Plaintiff has the burden of proof to establish it is entitled to judgment as a matter of law. As with privity under res judicata, the undisputed facts lead not to the conclusion that there was no identity of issue which was necessarily decided in the prior action that is decisive of the present action but just the opposite. As to the second question, i.e., whether there was a full and fair opportunity to contest the decision now said to be controlling, there is a genuine issue of material fact. Thus, Plaintiff has failed to meet its burden that it is entitled to judgment as a matter of law that the affirmative defense of collateral estoppel is unavailable.
Plaintiff also moves for summary judgment on Defendants’ timeliness defenses. The question here is whether Plaintiff’s breach of fiduciary duty claims are time-barred, even though Eugenia did not have standing to pursue these derivative claims during the applicable limitations period. Both sides agree that Delaware law governs this matter.
A court of equity is not bound by the legal statute of limitations. However, “[e]quity follows the law and in appropriate circumstances will apply a statute of limitations by analogy.”  Because breach of fiduciary duty claims are “equitable claim[s] bearing a close resemblance to . . . legal claim[s],”  a statute of limitations analysis is appropriate here.
Delaware law sets a three-year statute of limitations for breach of fiduciary duty.  This limitations period runs from the date of the alleged harm.  Here, Plaintiff alleges that, between January 2003 and May 2005, Defendants’ mismanagement of AMC Computer harmed AMC Investors II. However, Plaintiff did not bring this action until June 2011. Unless Plaintiff demonstrates a basis for tolling the three-year statute of limitations, its claims are barred as untimely.
Under Delaware law, there are three bases for tolling the statute of limitations: (1) inherently unknowable injuries, (2) fraudulent concealment, and (3) equitable tolling following a breach of fiduciary duties.  However, “[u]nder all three tolling doctrines, the statute begins to run `upon the discovery of facts constituting the basis of the cause of action or the existence of facts sufficient to put a person of ordinary intelligence and prudence on inquiry which, if pursued, would lead to the discovery of such facts.'” 
In Bren v. Capital Realty Grp. Senior House., Inc., the Chancery Court clarified that a plaintiff’s lack of standing is not an independent basis for tolling the statute of limitations.  There, as here, the creditor of a limited entity brought a derivative action alleging breach of fiduciary duty. The plaintiff argued that its claim could not have accrued until the partnership became insolvent and creditors obtained standing. Rejecting this reasoning, Vice Chancellor Parsons held,
If the Court were to accept [the] argument that the statute of limitations runs from the time that a fiduciary duty is owed to a particular plaintiff rather than from the time of the harm to the entity, creditors of insolvent entities could, upon insolvency, assert transactional challenges that otherwise would be time barred.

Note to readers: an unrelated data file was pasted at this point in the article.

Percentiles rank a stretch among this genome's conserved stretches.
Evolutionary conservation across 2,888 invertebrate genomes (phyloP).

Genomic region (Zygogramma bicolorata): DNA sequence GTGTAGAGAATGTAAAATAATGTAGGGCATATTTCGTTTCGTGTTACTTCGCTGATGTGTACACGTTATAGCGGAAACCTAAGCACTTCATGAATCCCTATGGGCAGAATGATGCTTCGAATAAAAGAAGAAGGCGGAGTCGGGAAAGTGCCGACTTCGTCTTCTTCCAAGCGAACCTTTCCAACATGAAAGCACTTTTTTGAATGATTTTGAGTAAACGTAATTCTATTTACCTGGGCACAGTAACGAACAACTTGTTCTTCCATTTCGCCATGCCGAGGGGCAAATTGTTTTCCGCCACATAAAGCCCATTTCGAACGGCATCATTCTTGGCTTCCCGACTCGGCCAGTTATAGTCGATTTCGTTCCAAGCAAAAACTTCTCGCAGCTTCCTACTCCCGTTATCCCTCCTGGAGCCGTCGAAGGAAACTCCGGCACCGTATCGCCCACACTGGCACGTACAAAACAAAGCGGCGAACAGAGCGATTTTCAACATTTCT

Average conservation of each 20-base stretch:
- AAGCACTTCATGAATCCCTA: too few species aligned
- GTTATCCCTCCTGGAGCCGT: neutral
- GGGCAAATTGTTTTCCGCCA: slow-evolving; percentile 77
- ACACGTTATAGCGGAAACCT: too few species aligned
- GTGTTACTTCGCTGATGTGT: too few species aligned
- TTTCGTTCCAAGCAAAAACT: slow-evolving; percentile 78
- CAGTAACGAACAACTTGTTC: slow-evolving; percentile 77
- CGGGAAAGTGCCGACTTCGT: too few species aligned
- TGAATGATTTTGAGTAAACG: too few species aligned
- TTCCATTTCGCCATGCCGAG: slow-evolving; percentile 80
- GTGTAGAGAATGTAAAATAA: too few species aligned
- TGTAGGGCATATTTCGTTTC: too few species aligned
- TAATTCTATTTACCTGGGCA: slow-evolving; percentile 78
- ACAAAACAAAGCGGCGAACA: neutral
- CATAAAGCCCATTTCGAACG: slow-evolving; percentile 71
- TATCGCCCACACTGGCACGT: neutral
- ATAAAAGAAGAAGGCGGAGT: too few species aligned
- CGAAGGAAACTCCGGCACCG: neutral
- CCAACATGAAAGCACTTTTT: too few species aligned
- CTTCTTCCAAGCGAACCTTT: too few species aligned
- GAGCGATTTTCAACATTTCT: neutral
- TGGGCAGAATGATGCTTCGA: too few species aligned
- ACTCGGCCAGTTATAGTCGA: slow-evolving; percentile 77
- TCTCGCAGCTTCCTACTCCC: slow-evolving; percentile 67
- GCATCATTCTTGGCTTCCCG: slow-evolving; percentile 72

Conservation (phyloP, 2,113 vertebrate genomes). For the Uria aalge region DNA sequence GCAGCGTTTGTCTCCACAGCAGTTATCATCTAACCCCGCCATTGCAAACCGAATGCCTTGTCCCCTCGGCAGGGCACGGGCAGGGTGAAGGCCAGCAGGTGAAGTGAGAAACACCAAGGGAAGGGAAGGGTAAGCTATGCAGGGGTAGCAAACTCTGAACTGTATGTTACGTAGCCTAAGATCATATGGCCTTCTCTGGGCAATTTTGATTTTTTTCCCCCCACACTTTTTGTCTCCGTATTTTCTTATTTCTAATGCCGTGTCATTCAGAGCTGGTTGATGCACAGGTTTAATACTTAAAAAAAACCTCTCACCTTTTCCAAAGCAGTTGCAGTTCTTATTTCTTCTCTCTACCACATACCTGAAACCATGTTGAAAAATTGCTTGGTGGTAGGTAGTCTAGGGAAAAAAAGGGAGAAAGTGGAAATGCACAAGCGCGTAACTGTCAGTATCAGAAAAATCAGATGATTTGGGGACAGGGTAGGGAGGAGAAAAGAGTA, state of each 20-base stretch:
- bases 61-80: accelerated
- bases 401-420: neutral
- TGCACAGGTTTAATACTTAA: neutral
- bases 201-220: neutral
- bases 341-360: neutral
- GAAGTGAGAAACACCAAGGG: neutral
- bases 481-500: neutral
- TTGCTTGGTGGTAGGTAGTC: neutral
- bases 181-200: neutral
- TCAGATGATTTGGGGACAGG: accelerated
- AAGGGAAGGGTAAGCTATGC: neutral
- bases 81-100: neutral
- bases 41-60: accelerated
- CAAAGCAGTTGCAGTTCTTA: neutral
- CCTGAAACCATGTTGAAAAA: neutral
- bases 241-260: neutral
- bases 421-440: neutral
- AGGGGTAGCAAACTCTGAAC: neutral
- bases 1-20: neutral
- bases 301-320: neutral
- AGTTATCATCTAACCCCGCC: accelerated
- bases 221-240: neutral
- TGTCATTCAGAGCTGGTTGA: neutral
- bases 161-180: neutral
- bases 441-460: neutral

It also appears that Delaware courts do not recognize adverse domination — when a corporation’s board is controlled by culpable directors — as a basis for tolling a breach of fiduciary duty action. 
The record on summary judgment does not justify tolling the statute of limitations. Eugenia clearly knew about Defendants’ conduct by June 2005, when it commenced the litigation in the Southern District of New York. Therefore, the tolling mechanisms recognized by Delaware courts do not apply. In addition, Section 108(a) of the Bankruptcy Code is not available because Plaintiff filed its involuntary bankruptcy petition in September 2008, after the limitations period expired. Absent establishing that it is entitled to judgment as a matter of law that tolling is available, Plaintiff cannot prevail on its motion.
For the reasons set forth above, the Court will deny Plaintiff’s motions for partial summary judgment. An order will be issued.
 This Opinion constitutes the Court’s findings of fact and conclusions of law, pursuant to Federal Rule of Bankruptcy Procedure 7052.
 AMC was dissolved in May 2005.
 In re AMC Investors, LLC, 406 B.R. 478 (Bankr. D. Del. 2009) .
 In re Eugenia VI Venture Holdings Ltd. Litigation, 649 F.Supp.2d 105, 108-109 (S.D.N.Y. 2008) .
 Id. at 109.
 Id. at 125-26.
 Eugenia VI Venture Holdings, Ltd. v. Glaser, 370 F. App’x 197, 199 (2d Cir. 2010) .
 Complaint, Adv. Pro. No. 11-52317, D.I. 1, Adv. Pro. No. 11-52318, D.I. 1 at ¶18.
 Defendants’ Answer and Affirmative Defenses, Adv. Pro. No. 11-52317, D.I. 44, Adv. Pro. No. 11-52318, D.I. 45 at 11 (Twelfth and Thirteenth Affirmative Defenses).
 Id. at 10 (Ninth and Tenth Affirmative Defenses).
 Plaintiffs’ Motion for Summary Judgment, Adv. Pro. No. 11-52317, D.I. 149, Adv. Pro. No. 11-52318, D.I. 105 (Twelfth and Thirteenth Affirmative Defenses); Adv. Pro. No. 11-52317, D.I. 145, Adv. Pro. No. 11-52318, D.I. 101 (Ninth and Tenth Affirmative Defenses).
 Fed. R. Civ. P. 56(a).
 Celotex Corp. v. Catrett, 477 U.S. 317, 322 (1986) .
 Matsushita Electric Industrial Co., Ltd. v. Zenith Radio Corp., 475 U.S. 574, 587-588 (1986) (quoting United States v. Diebold, Inc., 369 U.S. 654, 655 (1962) ).
 Id. at 587.
 Anderson v. Liberty Lobby, Inc, 477 U.S. 242, 248 (1986) .
 Olson v. Gen. Elec. Astrospace, 101 F.3d 947, 951 (3d Cir. 1996) .
 In re Broadstripe, LLC, 444 B.R. 51, 76-77 (Bankr. D. Del. 2010) (citing Leonard v. General Motors Corp. (In re Headquarters Dodge), 13 F.3d 674, 679 (3d Cir. 1993) .
 Id. at 77-78 (citing Celotex Corp., 477 U.S. at 317-18 ).